ORR releases interim report on Hitachi trains impacted by fatigue cracks
In its interim report, the Office of Rail and Road has reviewed the Hitachi’s Class 800 and 385 series trains, that were impacted by corrosion and cracks caused by stress and fatigue.
Credit: The Office of Rail and Road
The Office of Rail and Road (ORR) has published in its interim review, that Hitachi’s Class 800 and 385 series trains were affected by stress corrosion and fatigue cracks. These resulted in a significant number of Class 800 trains being withdrawn from service in May 2021.
The regulator also commends the rapid industry response and subsequent work to safely reintroduce trains to service.
Cracks found in the bolster close to the yaw damper bracket and anti-roll bar fixing points, were a result of fatigue and cracks found in the area where the lifting plates attach to the vehicle body, were the result of stress corrosion cracking.
Stress corrosion cracking occurs when susceptible materials are exposed to a specific corrosive substance while subject to stress.
ORR’s report found that once the cracks were identified, the industry worked collaboratively to swiftly withdraw the trains and then to establish a suitable process for assessing which trains were able to return to service.
The regulator’s interim report finds that since being put back into service, trains have performed as specified, with no unsafe conditions or harm arising from the cracking.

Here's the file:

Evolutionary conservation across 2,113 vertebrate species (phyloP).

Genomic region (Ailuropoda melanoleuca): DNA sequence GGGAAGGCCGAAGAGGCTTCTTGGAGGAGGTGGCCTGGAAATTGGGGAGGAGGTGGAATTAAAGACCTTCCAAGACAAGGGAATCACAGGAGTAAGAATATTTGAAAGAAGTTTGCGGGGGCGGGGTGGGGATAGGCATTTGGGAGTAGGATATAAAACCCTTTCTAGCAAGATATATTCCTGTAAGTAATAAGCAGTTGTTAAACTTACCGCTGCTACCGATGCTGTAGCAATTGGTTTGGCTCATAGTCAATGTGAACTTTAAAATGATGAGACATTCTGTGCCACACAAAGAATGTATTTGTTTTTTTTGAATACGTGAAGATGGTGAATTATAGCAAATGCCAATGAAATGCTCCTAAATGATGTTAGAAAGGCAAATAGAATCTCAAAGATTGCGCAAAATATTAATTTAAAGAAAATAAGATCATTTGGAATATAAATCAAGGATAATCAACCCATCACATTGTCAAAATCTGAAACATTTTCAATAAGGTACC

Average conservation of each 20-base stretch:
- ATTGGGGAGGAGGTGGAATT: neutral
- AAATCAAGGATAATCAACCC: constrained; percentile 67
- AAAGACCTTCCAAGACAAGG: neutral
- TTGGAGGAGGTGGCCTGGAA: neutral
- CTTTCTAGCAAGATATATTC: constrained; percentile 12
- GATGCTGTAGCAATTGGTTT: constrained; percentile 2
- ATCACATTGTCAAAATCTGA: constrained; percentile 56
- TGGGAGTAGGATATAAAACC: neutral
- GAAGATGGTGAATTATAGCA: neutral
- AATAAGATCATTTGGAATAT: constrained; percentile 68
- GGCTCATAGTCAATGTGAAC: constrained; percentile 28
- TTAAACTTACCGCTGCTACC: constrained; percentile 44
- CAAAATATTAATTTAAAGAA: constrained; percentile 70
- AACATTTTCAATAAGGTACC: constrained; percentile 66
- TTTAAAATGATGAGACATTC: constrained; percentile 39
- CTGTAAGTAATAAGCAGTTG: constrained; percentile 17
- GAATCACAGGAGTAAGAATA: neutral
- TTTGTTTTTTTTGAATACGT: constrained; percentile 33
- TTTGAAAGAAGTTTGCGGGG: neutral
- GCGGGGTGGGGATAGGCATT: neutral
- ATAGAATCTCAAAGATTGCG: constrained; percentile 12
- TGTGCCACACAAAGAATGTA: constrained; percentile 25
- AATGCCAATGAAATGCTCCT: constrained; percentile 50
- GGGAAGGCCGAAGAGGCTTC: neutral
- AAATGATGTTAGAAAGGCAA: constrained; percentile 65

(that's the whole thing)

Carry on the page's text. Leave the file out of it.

ORR continues to work with Hitachi and the industry and expects to publish a final report in December 2021.
Ian Prosser, CBE, HM Chief Inspector of Railways at ORR said: “Our interim findings confirm the cracking in the yaw damper and lifting plate are a result of fatigue and stress corrosion cracking – and that Hitachi made the sensible decision to withdraw all trains.
“Since then, most trains have been put back into service with no unsafe conditions and no harm arising from the cracking.”
“I welcome the good collaboration that has taken place since this issue arose. We are continuing to work with all parties to determine the root cause and will publish our final report in December,” added Ian.
ORR’s final report will establish the root cause of the cracking and will review Hitachi’s plan for long term fleet recovery and management, and it will identify any areas for improvement for the industry.
In June 2021, ORR published its review of the impact on passengers, which found train operators affected by the cracks had provided clear and consistent information to passengers during the disruption.
ORR’s passenger review also identified areas aimed at further reducing the impact on passengers, should similar disruption occur in future.
A spokesperson for Hitachi Rail said: “The ORR’s interim report highlights how the industry took timely and appropriate decisions to maintain the highest levels of safety. This collaborative approach also helped to get trains back into service so passenger disruption was kept to a minimum.
“The interim report also demonstrates the significant amount of detailed, and independently verified, assessments Hitachi Rail has conducted to keep trains running safely. Our enhanced maintenance regime is helping to deliver stable passenger service, while we work tirelessly with all partners on long-term solutions.”